Powered by a 500-hp, six-cylinder, air-cooled gasoline engine, the M42 had a top road speed of 45 miles per hour. With a fuel capacity of 140 gallons, the vehicle possessed a maximum operational range of 99 miles. The M42A1 had a combat weight of 49,500 pounds. A ground clearance of approximately 17 inches helped reduce the effects of mine detonations. Like other armored fighting vehicles, its interior was divided into three compartments. With the engine, transmission and fuel tanks in the rear compartment, the base for the twin gun mount and stowage comprised the M42’s center compartment. The front compartment held the driving controls, instrumentation, and radio. The driver was situated to the left of the commander. In theory, the commander also was the radio operator, but if the commander was preoccupied directing fire from the turret, then the driver could also call in air and artillery strikes. Alongside him was the gunner, as well as one or two cannoneers, who fed ammunition into the Bofors.
The M42 entered service with the U.S. Army in late 1953. A new 500-hp Lycoming engine, as well as a few other key upgrades, resulted in its re-designation as the M42A1. The General Motors Tank Plant in Cleveland produced the M42A1 from 1952 to 1959. During that time, the plant produced 3,700 M42s and M42A1s.
After the next-generation, self-propelled version of the MIM-23 Hawk surface-to-air missile went into service in 1960, the M42A1 was transferred to National Guard and Reserve units.
By 1963, the Duster was removed from active duty. But when U.S. military forces in South Vietnam found the Hawk to be inadequate for defending against low-level air strikes, they pressed the M42A1s back into service.
Three air defense artillery battalions soon deployed to South Vietnam. The units began arriving on November 7, 1966, with the deployment of 1st Battalion, 44th Artillery. As part of the First Field Force Vietnam, the battalion was assigned to support the 3rd U.S. Marine Division. This unit, in which both Geiger and Belardo served, was based out of Dong Ha in Quang Tri Province. The battalion was tasked with helping keep open Route 9, which connected Marine outposts on the coastal plain directly south of the DMZ, such as Cam Lo and Camp Carroll, with Khe Sanh in the mountains to the west.
The 5th Battalion, 2nd Artillery (5/2nd) also arrived in November 1966. The unit was based around Bien Hoa Air Base, which was located north of Saigon. Under III Corps Tactical Zone in the Second Field Force, some of its units also served the southern Saigon region. Among the locations it saw action was Lai Khe Combat Base, on Highway 13 north of Saigon, in 1969.
The third air defense artillery battalion equipped with Dusters to serve in South Vietnam was 4th Battalion, 60th Artillery (4/60th). The unit arrived in country on March 11, 1967. Also deployed with the First Field Force, the 4/60th operated in the Central Highlands. From its arrival in 1967 until late 1970, the battalion was based in An Khe in the II Corps Tactical Zone. In late 1970, the unit was transferred to Tuy Hoa, where it remained until its departure on December 21, 1971.
Augmenting each battalion was a battery of Quad-50s, as well as a searchlight battery. The Dusters and Quad-50s complemented each other quite well: The thick vegetation along the roads in South Vietnam tended to detonate the 40mm rounds prematurely, while the Quad-50s could fire through the obstructions. In so doing, they cleared a path through the brush and elephant grass for the Dusters to be effective. One of the limitations of the Dusters was that its main guns could not shoot at targets closer than 88 feet; the Quad-50s also compensated for that limitation.
Each air defense artillery battalion had four line batteries and a headquarters battery. At full strength, each of the line batteries had 64 Dusters. Approximately 200 Dusters were available to American ground forces during the conflict.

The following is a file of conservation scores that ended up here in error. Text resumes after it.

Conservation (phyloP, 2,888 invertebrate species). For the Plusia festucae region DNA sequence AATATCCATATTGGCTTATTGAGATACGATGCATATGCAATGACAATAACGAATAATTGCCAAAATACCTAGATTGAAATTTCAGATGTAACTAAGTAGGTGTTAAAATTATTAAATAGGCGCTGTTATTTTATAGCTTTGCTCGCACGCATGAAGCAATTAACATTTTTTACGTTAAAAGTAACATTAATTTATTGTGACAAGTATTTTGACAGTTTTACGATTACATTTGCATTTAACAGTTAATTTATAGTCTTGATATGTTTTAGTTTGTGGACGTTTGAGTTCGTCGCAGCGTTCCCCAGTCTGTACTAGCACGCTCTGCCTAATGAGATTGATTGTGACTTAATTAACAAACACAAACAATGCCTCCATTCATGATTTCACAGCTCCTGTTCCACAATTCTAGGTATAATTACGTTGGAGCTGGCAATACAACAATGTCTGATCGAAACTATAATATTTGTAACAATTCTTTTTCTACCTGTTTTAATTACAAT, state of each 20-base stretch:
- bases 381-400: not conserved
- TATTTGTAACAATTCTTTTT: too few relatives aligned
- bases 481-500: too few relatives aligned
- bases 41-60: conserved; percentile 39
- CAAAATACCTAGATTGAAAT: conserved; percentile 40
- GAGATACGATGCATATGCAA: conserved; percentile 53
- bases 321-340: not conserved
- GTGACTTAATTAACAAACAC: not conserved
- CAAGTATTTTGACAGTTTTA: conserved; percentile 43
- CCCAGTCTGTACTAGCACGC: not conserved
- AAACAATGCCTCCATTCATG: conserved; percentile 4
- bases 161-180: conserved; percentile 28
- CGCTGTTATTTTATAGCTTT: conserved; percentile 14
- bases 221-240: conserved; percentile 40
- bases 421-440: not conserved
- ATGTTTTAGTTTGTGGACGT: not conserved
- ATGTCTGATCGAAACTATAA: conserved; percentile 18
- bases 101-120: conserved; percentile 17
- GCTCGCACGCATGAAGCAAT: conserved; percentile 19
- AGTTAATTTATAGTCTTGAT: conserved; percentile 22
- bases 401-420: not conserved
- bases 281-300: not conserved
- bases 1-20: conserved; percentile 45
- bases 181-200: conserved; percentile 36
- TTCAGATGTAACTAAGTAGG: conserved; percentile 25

Since the threat of ground strikes from North Vietnamese aircraft was virtually non-existent, the M42A1 battalions were placed in the role of ground support. Although Duster crews would never refer to themselves as tankers due to the open turret, circumstances dictated that these vehicles often be deployed as if they were heavy armor. In I Corps, Dusters routinely escorted Marine convoys along routes 1 and 9, and also furnished badly needed perimeter security for Marine combat bases. Typically operating in pairs, M42A1s also participated in search-and-destroy and rescue missions.
A week before the Tet Offensive, SP4 Belardo fought and was wounded in a vicious battle during the rescue of an ambushed convoy on January 24, 1968. With a second M42A1, a pair of M48 Patton tanks and a squad of Marines, the force left Dong Ha and was ambushed by the North Vietnamese. The enemy destroyed a Duster and a Patton. Belardo’s Duster and the remaining Patton fought for most of the day, knocking out several enemy rocket teams. During the intense battle, Belardo used his vehicle’s M60 to good effect against attacking NVA.
Running low on ammunition, Belardo drove to meet a stranded ammunition truck and then returned to defend the ambushed Marines. The Duster swept the brush to eliminate any lurking enemy troops. Although the vehicle’s Bofors had recently been replaced, the barrels had not been degreased; after several hours of firing, the 40mm clips began to jam. To fix the jam, Belardo had to painstakingly remove the jammed rounds. Unfortunately, a pair of rounds exploded in the red-hot barrels, injuring Belardo a second time. Another rescue mission was launched to rescue the besieged troops. By the time it was all over, 11 M42A1s, five Quad-50s, and 152 troops had been involved. They had expended 20,000 40mm shells and 28,000 .50-caliber rounds in an action that cost them 17 killed and 55 wounded. By the end of their tours in South Vietnam, the three battalions employing M42A1s had lost several vehicles and suffered approximately 200 men killed in action.
Developed in the early 1950s as an upgrade to an existing weapon, the M42A1 had a long career, finally retiring in 1988. Whereas it started out as a self-propelled anti-aircraft vehicle, circumstances in the Vietnam War altered its primary purpose to ground support. To the American troops, especially the Marines, the Duster was a much-welcome ally and weapon. To those on the receiving end of its lethal and accurate firepower, it was a Fire Dragon to be feared and respected.